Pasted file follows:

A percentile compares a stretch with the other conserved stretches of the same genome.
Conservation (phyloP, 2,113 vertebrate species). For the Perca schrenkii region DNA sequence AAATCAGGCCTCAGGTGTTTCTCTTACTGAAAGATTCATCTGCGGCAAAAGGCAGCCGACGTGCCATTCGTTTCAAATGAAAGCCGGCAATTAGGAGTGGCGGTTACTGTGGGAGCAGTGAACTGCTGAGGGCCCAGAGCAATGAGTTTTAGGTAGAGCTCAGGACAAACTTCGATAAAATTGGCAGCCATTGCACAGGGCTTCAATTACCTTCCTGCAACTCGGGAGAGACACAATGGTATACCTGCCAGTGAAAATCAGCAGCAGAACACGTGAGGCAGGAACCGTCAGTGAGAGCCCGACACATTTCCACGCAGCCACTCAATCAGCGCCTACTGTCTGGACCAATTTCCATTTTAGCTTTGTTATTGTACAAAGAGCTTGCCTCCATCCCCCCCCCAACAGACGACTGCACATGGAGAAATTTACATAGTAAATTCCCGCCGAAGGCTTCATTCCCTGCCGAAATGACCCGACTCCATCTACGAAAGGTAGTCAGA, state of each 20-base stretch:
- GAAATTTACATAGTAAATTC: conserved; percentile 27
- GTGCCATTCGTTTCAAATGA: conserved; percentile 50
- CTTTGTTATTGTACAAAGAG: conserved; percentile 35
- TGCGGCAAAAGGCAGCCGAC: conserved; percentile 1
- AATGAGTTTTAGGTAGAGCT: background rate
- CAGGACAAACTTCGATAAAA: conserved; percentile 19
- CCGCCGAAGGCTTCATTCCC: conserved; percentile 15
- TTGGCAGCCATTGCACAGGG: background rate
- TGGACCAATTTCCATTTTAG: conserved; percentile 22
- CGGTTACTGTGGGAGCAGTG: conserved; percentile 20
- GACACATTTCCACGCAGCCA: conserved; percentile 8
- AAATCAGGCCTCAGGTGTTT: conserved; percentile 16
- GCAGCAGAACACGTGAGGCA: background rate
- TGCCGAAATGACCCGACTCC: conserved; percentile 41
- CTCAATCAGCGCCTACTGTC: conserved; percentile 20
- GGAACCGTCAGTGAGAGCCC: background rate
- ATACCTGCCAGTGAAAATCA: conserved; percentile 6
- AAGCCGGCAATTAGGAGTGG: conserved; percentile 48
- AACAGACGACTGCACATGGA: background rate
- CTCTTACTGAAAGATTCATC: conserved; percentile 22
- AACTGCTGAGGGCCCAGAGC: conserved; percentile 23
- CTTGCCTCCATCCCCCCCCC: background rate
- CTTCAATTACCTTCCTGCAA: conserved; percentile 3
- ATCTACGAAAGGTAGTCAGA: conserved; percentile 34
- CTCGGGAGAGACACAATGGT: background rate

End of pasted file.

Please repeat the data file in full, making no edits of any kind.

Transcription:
A percentile compares a stretch with the other conserved stretches of the same genome.
Conservation (phyloP, 2,113 vertebrate species). For the Perca schrenkii region DNA sequence AAATCAGGCCTCAGGTGTTTCTCTTACTGAAAGATTCATCTGCGGCAAAAGGCAGCCGACGTGCCATTCGTTTCAAATGAAAGCCGGCAATTAGGAGTGGCGGTTACTGTGGGAGCAGTGAACTGCTGAGGGCCCAGAGCAATGAGTTTTAGGTAGAGCTCAGGACAAACTTCGATAAAATTGGCAGCCATTGCACAGGGCTTCAATTACCTTCCTGCAACTCGGGAGAGACACAATGGTATACCTGCCAGTGAAAATCAGCAGCAGAACACGTGAGGCAGGAACCGTCAGTGAGAGCCCGACACATTTCCACGCAGCCACTCAATCAGCGCCTACTGTCTGGACCAATTTCCATTTTAGCTTTGTTATTGTACAAAGAGCTTGCCTCCATCCCCCCCCCAACAGACGACTGCACATGGAGAAATTTACATAGTAAATTCCCGCCGAAGGCTTCATTCCCTGCCGAAATGACCCGACTCCATCTACGAAAGGTAGTCAGA, state of each 20-base stretch:
- GAAATTTACATAGTAAATTC: conserved; percentile 27
- GTGCCATTCGTTTCAAATGA: conserved; percentile 50
- CTTTGTTATTGTACAAAGAG: conserved; percentile 35
- TGCGGCAAAAGGCAGCCGAC: conserved; percentile 1
- AATGAGTTTTAGGTAGAGCT: background rate
- CAGGACAAACTTCGATAAAA: conserved; percentile 19
- CCGCCGAAGGCTTCATTCCC: conserved; percentile 15
- TTGGCAGCCATTGCACAGGG: background rate
- TGGACCAATTTCCATTTTAG: conserved; percentile 22
- CGGTTACTGTGGGAGCAGTG: conserved; percentile 20
- GACACATTTCCACGCAGCCA: conserved; percentile 8
- AAATCAGGCCTCAGGTGTTT: conserved; percentile 16
- GCAGCAGAACACGTGAGGCA: background rate
- TGCCGAAATGACCCGACTCC: conserved; percentile 41
- CTCAATCAGCGCCTACTGTC: conserved; percentile 20
- GGAACCGTCAGTGAGAGCCC: background rate
- ATACCTGCCAGTGAAAATCA: conserved; percentile 6
- AAGCCGGCAATTAGGAGTGG: conserved; percentile 48
- AACAGACGACTGCACATGGA: background rate
- CTCTTACTGAAAGATTCATC: conserved; percentile 22
- AACTGCTGAGGGCCCAGAGC: conserved; percentile 23
- CTTGCCTCCATCCCCCCCCC: background rate
- CTTCAATTACCTTCCTGCAA: conserved; percentile 3
- ATCTACGAAAGGTAGTCAGA: conserved; percentile 34
- CTCGGGAGAGACACAATGGT: background rate